However, the times we used it, its 180° field of view proved the most useful. This allows everyone (whether spread out on a table parallel to the camera or around a U-shaped table) to fit into the virtual meeting screen without sticking together.

Jabra describes this as a wall-to-wall view, and it’s intended to help companies overcome the space limitations of their meeting rooms.

This is something that is still quite unique to Jabra, as other options on the market seem to be limited to a 120° field of view, such as webcams from Yealink and Logitech.

Using PanaCast’s three cameras, Jabra is able to create a 180° field of view by performing real-time stitching of overlapping areas of the video. We made an entire video exploring its capabilities here.

The PanaCast also has smart zoom, which means it will automatically frame who is talking and groups of people (if some are standing and others are sitting), ensuring everyone stays in view.

The combination of all these elements is also the PanaCast 50, a reinvented video bar, but it takes the virtual meeting experience up a notch with Jabra’s new whiteboard streaming technology.

The way this technology works is definitely a “seeing is believing” moment, because it wasn’t until in person at InfoComm that we were able to understand how it worked and how fast it worked.

At InfoComm, the setup was a traditional whiteboard positioned on a wall perpendicular to the PanaCast 50.

A Jabra representative then used a bold marker to write something on the board, and once the PanaCast 50 detected it, it “raised” the words onto a translucent virtual whiteboard, exactly in the color, the size and style in which they were written.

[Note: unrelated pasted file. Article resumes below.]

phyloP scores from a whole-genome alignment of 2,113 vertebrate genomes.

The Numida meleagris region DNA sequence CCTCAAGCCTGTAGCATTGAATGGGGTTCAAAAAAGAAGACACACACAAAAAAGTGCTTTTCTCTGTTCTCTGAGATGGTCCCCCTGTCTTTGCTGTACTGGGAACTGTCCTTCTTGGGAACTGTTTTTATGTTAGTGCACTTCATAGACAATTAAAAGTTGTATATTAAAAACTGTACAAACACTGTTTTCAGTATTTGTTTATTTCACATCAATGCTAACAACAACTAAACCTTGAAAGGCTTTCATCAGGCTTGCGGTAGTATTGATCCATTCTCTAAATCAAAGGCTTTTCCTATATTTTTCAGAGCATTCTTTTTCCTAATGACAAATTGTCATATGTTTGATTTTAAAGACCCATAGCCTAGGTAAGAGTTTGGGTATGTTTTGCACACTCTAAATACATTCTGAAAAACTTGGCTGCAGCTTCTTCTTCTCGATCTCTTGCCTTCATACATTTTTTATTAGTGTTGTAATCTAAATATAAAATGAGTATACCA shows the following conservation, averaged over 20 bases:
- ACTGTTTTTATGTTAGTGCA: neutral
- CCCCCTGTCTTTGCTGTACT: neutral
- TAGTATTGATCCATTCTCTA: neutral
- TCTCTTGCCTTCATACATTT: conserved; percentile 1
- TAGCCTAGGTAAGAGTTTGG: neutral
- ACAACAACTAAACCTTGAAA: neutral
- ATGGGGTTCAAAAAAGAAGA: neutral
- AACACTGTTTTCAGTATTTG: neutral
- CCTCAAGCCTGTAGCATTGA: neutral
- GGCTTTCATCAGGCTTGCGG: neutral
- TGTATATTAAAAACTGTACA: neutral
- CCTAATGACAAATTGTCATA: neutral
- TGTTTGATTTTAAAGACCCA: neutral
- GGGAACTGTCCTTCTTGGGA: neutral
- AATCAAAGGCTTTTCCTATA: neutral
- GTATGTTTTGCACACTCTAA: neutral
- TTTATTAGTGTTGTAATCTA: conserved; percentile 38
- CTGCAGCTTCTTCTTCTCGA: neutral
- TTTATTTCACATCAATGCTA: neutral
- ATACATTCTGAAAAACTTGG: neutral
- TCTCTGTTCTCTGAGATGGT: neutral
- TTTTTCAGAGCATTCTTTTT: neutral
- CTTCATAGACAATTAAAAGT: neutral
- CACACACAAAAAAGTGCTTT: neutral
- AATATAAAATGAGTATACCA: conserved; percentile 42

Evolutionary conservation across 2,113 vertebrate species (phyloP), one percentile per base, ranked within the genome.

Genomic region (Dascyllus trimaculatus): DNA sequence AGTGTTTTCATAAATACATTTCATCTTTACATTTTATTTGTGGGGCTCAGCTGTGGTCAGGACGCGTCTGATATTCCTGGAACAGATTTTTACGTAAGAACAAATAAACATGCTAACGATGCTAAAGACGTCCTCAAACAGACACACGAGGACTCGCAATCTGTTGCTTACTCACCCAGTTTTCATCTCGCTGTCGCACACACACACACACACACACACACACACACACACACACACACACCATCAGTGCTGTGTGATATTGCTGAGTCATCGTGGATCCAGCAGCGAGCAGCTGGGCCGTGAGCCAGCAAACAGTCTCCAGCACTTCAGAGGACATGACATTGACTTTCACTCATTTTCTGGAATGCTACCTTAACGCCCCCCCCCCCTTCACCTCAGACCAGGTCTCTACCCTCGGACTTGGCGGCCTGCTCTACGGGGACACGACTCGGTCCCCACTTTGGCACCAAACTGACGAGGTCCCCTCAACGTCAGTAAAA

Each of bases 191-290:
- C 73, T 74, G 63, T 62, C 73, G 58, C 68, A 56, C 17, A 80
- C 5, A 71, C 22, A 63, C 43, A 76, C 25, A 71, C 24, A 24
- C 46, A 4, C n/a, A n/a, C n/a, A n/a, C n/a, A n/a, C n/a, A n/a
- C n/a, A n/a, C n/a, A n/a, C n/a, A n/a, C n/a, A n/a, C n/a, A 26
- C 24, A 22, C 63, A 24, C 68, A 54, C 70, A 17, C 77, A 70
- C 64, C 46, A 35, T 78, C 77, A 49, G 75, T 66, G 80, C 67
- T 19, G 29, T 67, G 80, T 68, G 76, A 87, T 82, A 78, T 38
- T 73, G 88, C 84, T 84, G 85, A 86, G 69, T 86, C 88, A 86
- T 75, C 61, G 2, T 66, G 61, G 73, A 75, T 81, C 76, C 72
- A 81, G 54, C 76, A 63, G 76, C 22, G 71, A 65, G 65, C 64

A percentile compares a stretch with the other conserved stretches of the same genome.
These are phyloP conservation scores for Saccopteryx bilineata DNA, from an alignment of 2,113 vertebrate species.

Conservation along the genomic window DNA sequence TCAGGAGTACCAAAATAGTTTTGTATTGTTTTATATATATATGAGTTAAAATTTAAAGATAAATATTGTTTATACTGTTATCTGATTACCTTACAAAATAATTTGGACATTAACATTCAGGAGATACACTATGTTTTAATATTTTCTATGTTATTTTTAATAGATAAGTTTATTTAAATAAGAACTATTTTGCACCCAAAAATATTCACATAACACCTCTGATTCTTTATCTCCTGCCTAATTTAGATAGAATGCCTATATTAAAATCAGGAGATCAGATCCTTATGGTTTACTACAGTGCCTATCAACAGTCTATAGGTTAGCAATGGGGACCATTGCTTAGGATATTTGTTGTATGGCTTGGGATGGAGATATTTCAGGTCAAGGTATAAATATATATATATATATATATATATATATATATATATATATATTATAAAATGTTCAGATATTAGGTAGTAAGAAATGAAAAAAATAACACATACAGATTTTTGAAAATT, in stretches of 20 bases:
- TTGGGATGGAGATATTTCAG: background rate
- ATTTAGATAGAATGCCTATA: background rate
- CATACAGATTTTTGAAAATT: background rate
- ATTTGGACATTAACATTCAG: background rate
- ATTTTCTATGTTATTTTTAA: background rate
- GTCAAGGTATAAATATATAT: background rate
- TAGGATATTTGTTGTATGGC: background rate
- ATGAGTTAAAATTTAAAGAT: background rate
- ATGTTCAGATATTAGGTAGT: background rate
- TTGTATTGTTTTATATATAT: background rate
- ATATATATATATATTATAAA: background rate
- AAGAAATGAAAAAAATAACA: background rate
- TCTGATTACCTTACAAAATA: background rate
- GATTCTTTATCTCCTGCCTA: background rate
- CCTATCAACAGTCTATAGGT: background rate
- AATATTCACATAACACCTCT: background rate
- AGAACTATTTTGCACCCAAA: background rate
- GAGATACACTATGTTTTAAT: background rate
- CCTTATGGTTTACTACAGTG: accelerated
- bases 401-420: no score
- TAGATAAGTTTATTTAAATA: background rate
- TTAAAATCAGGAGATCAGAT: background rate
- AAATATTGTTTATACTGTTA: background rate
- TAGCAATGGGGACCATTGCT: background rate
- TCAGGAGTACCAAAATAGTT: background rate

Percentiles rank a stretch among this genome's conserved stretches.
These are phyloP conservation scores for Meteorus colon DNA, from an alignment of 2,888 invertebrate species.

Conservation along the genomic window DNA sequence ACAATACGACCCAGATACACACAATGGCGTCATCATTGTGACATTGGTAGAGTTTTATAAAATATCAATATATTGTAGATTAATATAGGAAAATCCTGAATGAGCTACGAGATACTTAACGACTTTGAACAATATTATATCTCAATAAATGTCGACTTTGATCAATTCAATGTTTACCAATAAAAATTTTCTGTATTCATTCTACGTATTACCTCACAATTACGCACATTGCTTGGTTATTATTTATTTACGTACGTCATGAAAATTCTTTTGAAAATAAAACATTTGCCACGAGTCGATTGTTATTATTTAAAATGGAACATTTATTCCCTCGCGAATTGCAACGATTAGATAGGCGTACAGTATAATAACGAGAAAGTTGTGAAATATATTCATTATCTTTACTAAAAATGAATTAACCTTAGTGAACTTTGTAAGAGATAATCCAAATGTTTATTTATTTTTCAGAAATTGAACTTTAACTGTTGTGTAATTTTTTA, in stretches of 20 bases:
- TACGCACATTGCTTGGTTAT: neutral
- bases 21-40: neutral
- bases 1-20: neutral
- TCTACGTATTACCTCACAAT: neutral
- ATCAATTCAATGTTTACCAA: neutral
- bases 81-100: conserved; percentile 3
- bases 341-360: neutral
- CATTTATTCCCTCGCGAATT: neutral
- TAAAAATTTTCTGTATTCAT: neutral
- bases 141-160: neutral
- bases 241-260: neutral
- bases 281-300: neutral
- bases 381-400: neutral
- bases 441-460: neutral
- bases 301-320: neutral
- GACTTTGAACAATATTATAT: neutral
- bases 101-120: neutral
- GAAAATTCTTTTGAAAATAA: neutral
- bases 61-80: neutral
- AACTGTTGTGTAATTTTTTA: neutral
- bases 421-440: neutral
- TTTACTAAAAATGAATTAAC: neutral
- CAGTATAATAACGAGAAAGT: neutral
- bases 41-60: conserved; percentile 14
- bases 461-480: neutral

Aurangzeb Khan, Senior Vice President, Intelligent Vision Systems at Jabra, talks to us

Using this technology, ideas can be shared and saved effortlessly and directly with everyone in the virtual meeting.

There’s no need for bulkier software add-ons, or even whiteboards specifically designed to detect pen pressure.

Something that would make this feature even better would be if Jabra developed software to easily capture and store recordings of these virtual whiteboards.

Since Jabra got its start with audio devices and expanded to develop professional and enterprise audio gear, one can expect the PanaCasts to detect and deliver great sound as well.

The take-out sale

Since our time at InfoComm, we’ve learned that many solutions still require a bunch of different technologies to achieve ideal performance, but Jabra has designed its devices so that you only need one thing for the most part. hybrid work scenarios.

Naturally, that drives up the price of each of its enterprise-grade devices, which could pose a challenge for SMBs hoping to join the hybrid working trend.

But Jabra thinks the move is a worthwhile investment, especially for businesses that want to stay one step ahead.

With hybrid still operating in its infancy, we’re sure to see more tech companies following suit to develop solutions to future problems and inefficiencies, with Jabra likely taking the lead.

  • Read more of our Jabra reviews here.
  • Read more hybrid work content here.